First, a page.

* Huatong Road & Bridge Group warns of default after head
exec put under investigation
* Would be first default on primary bond market, first
default on bond principal in China
* Political problem creates short-term liquidity problem for
* Company highly exposed to accounts receivable from local
govt projects - analysts
* Analysts see little wider market impact
(Adds background, company declining comment, analyst
statements, balance sheet data)
By Pete Sweeney
SHANGHAI, July 17 A little-known construction
firm is at risk of becoming the first borrower to default in
China's largest bond market, highlighting how Beijing's
anti-corruption drive could aggravate financial pressure on the
struggling real estate sector.
Huatong Road & Bridge Group Co Ltd said on Wednesday it was
uncertain whether it would be able to pay interest or principal
on an 400 million yuan ($64.48 million) one-year bond set to
mature on July 23, which it blamed on an ongoing official
investigation into its chief executive.
That would be the first time China's interbank bond market -
the primary platform for China's institutional fixed income
investors, hosting 94 percent of the country's bond issues - has
seen a public default, and the first time a Chinese company has
openly defaulted on both interest and principal for a bond.
Huatong's chief executive Wang Guorui was publicly dismissed
from Shanxi province's Chinese People's Political Consultative
Conference (CPPCC), a political advisory body, on July 10 on
suspicion he had broken the law, according to a statement on the
provincial government's website.
The provincial government did not give further details.
Huatong's statement to the official Shanghai Clearing House had
been similarly short on details, stating only that Wang was
"assisting an official investigation".
The company declined to comment when contacted by Reuters.
In China, the detention of a chief executive, who typically
monopolizes much decision-making power, can effectively paralyse
a company if the investigation prevents the executive from using
his "chop" to sign off on payments.
Worse, lenders and suppliers are also inclined to minimize
exposure to companies suffering legal problems, which can cause
short-term credit to dry up, said Ivan Chung, senior vice
president for Greater China Credit at Moody's in Hong Kong.
"Typically when the CEO has trouble, banks will stop issuing
short-term credit lines. The company will also no longer be able
to get credit from suppliers."
HOOKED ON SHORT-TERM CREDIT
Unfortunately, Huatong and similar firms in construction and
real estate have grown increasingly dependent on short-term
credit to stay afloat, as China's housing market continues to
soften and revenues from new projects have stagnated.
Huatong's most recent financial statement, posted on the
Shanghai Clearing House website, shows the firm had nearly 8
billion yuan in liquid assets on hand at the end of the first
quarter, but nearly half of that was from accounts receivable
and other yet-to-be received sources of funds presumed to be
Analysts doubted how soon Huatong would actually see that
money, given that many of those invoices were for projects built
on behalf of local governments that are now postponing payments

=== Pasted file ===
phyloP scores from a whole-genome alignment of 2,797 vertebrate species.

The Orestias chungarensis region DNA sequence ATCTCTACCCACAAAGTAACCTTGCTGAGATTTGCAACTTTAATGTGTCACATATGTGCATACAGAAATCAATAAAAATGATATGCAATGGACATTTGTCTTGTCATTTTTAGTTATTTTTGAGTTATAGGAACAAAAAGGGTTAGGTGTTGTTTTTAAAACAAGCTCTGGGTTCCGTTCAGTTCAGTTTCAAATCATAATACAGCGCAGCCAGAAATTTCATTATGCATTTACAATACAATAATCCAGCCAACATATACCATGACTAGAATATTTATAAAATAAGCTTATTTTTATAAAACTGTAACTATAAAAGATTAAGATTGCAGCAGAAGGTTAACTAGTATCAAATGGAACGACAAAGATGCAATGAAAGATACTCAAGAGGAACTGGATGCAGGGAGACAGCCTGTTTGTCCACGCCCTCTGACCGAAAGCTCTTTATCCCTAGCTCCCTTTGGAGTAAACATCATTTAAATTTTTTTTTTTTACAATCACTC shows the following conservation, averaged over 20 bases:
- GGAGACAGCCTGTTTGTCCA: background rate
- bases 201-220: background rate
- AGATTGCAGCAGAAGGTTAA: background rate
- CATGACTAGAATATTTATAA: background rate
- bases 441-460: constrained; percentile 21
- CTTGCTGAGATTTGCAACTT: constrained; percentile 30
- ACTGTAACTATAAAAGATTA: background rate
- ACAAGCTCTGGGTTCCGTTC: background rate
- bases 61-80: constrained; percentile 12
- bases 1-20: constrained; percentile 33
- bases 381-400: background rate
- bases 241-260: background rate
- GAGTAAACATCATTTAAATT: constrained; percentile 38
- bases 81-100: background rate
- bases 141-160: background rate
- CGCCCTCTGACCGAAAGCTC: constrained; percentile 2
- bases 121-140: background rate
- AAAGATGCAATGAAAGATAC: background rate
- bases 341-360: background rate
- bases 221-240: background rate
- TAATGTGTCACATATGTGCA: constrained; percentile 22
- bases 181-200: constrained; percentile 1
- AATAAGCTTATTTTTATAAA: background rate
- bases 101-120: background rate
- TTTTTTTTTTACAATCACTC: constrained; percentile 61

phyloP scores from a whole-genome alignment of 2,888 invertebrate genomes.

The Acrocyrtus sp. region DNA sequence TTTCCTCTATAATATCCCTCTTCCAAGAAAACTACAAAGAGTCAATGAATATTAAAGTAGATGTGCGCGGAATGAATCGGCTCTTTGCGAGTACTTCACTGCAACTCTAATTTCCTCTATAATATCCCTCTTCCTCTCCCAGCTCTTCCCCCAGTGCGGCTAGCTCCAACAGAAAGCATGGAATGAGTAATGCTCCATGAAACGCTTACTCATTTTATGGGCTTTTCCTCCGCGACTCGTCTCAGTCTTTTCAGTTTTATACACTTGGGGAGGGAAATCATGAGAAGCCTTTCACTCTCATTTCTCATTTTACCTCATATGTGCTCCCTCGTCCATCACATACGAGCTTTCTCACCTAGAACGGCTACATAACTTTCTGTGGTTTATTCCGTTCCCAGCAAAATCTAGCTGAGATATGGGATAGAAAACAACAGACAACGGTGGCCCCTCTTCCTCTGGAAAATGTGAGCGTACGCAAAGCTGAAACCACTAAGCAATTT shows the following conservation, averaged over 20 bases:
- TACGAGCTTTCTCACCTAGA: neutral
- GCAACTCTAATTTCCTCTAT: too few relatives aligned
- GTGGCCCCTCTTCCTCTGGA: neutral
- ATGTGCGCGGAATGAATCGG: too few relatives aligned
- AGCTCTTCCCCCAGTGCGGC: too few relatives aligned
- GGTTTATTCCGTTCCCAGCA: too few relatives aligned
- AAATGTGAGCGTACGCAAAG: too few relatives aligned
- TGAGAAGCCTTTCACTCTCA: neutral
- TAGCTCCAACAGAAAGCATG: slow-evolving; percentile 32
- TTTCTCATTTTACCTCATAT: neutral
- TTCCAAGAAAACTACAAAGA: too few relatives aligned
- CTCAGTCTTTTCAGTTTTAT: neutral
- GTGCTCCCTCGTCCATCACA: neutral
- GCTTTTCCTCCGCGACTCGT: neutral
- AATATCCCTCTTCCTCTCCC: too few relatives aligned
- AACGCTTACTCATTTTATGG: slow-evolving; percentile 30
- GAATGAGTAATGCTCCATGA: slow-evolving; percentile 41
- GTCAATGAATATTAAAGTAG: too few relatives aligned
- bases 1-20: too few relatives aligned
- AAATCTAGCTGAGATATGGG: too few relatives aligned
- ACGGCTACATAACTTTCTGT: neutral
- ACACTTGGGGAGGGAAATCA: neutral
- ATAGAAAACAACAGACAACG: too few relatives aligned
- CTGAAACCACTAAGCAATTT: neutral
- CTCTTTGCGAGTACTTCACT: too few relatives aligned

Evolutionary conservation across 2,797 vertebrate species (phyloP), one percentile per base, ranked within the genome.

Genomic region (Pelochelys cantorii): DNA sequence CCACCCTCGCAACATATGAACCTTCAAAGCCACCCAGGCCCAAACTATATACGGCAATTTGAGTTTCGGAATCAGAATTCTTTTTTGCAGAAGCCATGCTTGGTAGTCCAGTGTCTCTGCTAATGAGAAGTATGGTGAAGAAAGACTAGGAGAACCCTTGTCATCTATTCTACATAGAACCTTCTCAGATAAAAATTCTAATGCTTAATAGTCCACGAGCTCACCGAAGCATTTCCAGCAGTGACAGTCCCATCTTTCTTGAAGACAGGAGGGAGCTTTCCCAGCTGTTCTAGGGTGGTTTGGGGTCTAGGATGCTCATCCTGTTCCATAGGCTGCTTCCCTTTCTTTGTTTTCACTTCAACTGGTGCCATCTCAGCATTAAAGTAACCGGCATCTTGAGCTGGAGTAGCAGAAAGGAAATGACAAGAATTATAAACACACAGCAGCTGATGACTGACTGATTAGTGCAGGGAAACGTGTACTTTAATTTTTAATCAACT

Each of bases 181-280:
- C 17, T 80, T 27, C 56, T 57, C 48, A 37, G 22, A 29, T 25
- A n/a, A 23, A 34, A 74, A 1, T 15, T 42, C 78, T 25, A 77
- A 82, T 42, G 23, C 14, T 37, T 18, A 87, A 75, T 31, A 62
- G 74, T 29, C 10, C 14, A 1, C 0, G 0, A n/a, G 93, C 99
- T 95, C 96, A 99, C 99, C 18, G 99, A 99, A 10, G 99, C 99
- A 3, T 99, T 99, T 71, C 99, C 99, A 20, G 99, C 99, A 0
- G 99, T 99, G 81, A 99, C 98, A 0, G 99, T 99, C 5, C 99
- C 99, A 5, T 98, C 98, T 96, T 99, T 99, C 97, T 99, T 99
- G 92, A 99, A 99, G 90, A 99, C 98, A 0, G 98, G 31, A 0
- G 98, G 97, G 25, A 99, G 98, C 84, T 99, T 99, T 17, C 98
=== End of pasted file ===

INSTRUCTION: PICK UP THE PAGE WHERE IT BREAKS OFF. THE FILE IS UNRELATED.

as their own balance sheets come under pressure.
"Private companies are increasingly facing political risk,"
said one market insider who spoke on condition of anonymity.
"It's quite freakish."
The Huatong bond, for example, had a
tenor of only one year, with a coupon rate of 7.3 percent.
Official data in June showed that lending and off-balance
sheet products surged in June, but the surge was driven by
increases in short-term loans and shadow banking products, after
medium- and long-term loans declined in May.
"The pick-up was led primarily by short-term loans and
bills, raising concerns about the use of the funds, the
potential to support growth and the extent of the recovery,"
wrote Jian Chang and Serena Zhou of Barclays in a research note
published on Wednesday.
Many Chinese companies have been backing off from bond
issuance plans ever since Beijing allowed the country's first
public bond default to occur in March, when a near-bankrupt
private solar power company failed to make payments on interest
due on a bond trading on the Shenzhen exchange, a smaller venue
serving retail investors.
A Reuters analysis of company filings on the China Foreign
Exchange Trade System website showed that more than 30 companies
filed to cancel their bond issuance plans in the second quarter.
At the same time bond yields on differently rated
instruments have diverged as investors have grown more conscious
of risk, in particular from privately held companies not
considered to be operating under an implicit government bailout
However, bond market traders and analysts did not perceive
the Huatong default, if it occurs, as surprising or posing a
wider risk to market sentiment in general.
"We do not expect the incident to have significant impact on
the overall bond market," wrote analysts from Guoxin Securities
in a research note.
"On the one hand, the key reason for the default is
political ... on the other hand, this company is private, and so
its risk-based pricing has always been higher than state-owned
($1 = 6.2032 Chinese Yuan)
(Reporting by Pete Sweeney, Xu Yong and the Shanghai Newsroom;
Editing by Richard Borsuk, Mark Bendeich and Alex Richardson)